In this text, my task is to discuss the technological-political interface in the COVID-19 dynamics. Several manifestations are out there, and I would like to start with the first and, perhaps, more widespread, which concerns technological-productive choices in global drug, vaccine, equipment, and test manufacturing companies required in health. These choices rarely employ scientific-epidemiological criteria of magnitude, severity, and social relevance. In most cases, they adhere exclusively to financial profitability criteria. This type of calculation governs most global health care industry decisions regarding what to research, develop, and produce. In some cases, this profitability is not immediately expressed in direct commercial returns (sales), but in marketing operations that project the company in the global scenario. A striking and current example of this last modality is being operated by several companies advertising products that do not yet exist during COVID-19, and that, in many cases and for several reasons, will not enter the market. The scarcity of new releases of antibiotics required to eliminate bacterial strains increasingly resistant to those currently available is an example. A similar situation is that which causes the discontinuation of essential, traditional low-cost drug production lines due to their low profitability, which was the case of the recent global shortage of benzathine penicillin, essential for the treatment of syphilis, whose prevalence has been increasing worldwide. More recently (06/2019), we could mention another example: Enbrel is the trade name of Etanercept, a drug marketed by American multinational Pfizer, which is very effective in controlling rheumatoid arthritis. It is no longer protected by a patent, and generics are sold in the market. A few years ago, the company had some evidence that the drug could help control the progression of Alzheimer’s disease, but gave up clinical trials and hid the evidence, under the argument that drugs would be costly. They did not want to continue because as Enbrel is no longer protected by patents, it would have to share the market with the existing generics if the evidence was confirmed22 Rowland C. Pfizer had clues its blockbuster drug could prevent Alzheimer's. Why didn't it tell the world? [Internet]. The Washington Post 2019. Disponível em:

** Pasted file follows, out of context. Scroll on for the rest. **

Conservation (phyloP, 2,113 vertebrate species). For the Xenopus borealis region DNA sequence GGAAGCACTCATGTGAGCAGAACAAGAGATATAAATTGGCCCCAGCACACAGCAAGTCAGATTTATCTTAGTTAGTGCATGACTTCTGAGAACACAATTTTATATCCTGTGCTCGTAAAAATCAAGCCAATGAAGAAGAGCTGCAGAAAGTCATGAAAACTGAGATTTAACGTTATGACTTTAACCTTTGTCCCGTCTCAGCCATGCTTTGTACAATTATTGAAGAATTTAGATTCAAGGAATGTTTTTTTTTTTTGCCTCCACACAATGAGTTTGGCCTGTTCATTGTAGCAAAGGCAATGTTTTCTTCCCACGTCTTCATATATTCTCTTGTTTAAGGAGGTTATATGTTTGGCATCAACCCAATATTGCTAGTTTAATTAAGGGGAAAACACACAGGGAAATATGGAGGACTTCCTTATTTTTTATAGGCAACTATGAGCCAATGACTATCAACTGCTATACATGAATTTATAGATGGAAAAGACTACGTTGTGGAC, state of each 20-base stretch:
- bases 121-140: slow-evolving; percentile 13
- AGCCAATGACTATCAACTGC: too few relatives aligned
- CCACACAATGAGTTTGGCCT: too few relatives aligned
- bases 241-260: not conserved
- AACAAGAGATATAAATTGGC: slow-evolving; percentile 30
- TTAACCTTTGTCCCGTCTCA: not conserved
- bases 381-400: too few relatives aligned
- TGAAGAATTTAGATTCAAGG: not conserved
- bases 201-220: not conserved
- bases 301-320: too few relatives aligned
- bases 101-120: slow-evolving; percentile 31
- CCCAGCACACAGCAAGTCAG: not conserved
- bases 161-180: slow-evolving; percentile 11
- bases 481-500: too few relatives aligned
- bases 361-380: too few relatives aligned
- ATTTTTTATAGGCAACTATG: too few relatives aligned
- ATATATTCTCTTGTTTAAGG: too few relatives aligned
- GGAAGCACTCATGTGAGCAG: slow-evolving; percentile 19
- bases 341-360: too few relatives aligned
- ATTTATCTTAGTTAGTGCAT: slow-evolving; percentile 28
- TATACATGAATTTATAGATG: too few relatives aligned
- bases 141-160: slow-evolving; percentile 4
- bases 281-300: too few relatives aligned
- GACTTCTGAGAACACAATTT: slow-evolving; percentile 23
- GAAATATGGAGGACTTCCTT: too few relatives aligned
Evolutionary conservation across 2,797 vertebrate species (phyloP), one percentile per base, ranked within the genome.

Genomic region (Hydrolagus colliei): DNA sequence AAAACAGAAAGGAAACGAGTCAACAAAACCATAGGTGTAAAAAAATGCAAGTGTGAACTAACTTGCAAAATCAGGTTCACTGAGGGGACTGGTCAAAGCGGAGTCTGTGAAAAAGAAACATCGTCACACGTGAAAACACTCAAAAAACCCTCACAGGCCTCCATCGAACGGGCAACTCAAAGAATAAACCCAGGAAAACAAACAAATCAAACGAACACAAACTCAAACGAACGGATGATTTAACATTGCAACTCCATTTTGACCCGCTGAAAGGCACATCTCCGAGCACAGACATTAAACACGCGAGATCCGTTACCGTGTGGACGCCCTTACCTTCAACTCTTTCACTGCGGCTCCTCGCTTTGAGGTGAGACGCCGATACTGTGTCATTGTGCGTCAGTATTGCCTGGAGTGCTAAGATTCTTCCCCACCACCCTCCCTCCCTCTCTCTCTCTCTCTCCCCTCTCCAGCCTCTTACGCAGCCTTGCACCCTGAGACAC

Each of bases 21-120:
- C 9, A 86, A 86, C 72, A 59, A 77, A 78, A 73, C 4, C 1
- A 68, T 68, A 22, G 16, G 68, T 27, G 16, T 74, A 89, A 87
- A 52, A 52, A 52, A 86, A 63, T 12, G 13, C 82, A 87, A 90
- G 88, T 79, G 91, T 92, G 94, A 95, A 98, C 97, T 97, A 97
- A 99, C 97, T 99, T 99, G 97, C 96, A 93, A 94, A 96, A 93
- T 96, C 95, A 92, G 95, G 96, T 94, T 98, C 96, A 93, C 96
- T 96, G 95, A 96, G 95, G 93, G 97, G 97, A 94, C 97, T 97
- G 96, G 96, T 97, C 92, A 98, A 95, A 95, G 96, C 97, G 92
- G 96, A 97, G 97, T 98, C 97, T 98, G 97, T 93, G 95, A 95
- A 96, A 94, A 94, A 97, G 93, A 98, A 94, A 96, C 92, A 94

This type of tension at the technological-political interface is the result of how companies are structured in this long global financialization situation. As a rule, they are publicly traded companies with shares traded on stock exchanges. Their shareholders are investors from several sectors whose control of the company’s decisions has no connection with the health sector. These investors choose the companies’ executive directors, who are replaced if they do not achieve the expected financial results.